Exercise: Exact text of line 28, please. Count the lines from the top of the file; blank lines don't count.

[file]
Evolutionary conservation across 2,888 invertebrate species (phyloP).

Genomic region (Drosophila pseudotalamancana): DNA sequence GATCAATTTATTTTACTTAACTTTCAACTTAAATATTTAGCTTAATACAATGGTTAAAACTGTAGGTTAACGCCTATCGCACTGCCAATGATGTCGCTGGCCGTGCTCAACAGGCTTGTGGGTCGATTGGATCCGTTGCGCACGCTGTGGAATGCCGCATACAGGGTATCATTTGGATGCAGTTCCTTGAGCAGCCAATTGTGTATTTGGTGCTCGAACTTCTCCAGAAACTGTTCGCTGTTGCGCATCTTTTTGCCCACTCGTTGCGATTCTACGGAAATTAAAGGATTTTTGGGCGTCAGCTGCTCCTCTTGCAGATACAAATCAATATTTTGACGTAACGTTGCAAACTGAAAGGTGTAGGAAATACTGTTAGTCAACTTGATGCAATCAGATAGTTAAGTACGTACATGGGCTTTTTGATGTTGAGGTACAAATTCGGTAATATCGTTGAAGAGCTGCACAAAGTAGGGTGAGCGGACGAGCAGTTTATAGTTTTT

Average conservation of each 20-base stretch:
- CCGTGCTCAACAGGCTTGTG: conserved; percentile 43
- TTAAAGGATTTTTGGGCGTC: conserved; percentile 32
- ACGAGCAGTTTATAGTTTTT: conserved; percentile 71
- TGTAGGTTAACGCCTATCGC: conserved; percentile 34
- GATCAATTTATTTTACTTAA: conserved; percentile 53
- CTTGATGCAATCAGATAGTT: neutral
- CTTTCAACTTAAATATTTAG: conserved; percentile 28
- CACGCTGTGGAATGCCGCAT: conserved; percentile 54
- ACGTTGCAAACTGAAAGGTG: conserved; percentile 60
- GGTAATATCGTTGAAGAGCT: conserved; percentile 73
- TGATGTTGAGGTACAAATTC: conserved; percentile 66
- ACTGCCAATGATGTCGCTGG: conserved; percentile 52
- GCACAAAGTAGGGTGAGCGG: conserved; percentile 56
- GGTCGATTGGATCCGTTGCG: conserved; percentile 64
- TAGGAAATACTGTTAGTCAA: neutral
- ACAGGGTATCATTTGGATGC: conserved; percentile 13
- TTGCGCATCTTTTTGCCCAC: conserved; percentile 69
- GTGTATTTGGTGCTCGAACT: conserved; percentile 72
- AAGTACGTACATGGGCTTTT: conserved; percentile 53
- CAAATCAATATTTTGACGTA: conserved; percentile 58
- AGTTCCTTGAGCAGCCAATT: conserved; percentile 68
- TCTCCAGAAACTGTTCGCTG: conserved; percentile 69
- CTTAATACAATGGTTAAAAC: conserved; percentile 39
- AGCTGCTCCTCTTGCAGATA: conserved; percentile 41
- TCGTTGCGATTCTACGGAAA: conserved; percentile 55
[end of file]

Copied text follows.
- TCGTTGCGATTCTACGGAAA: conserved; percentile 55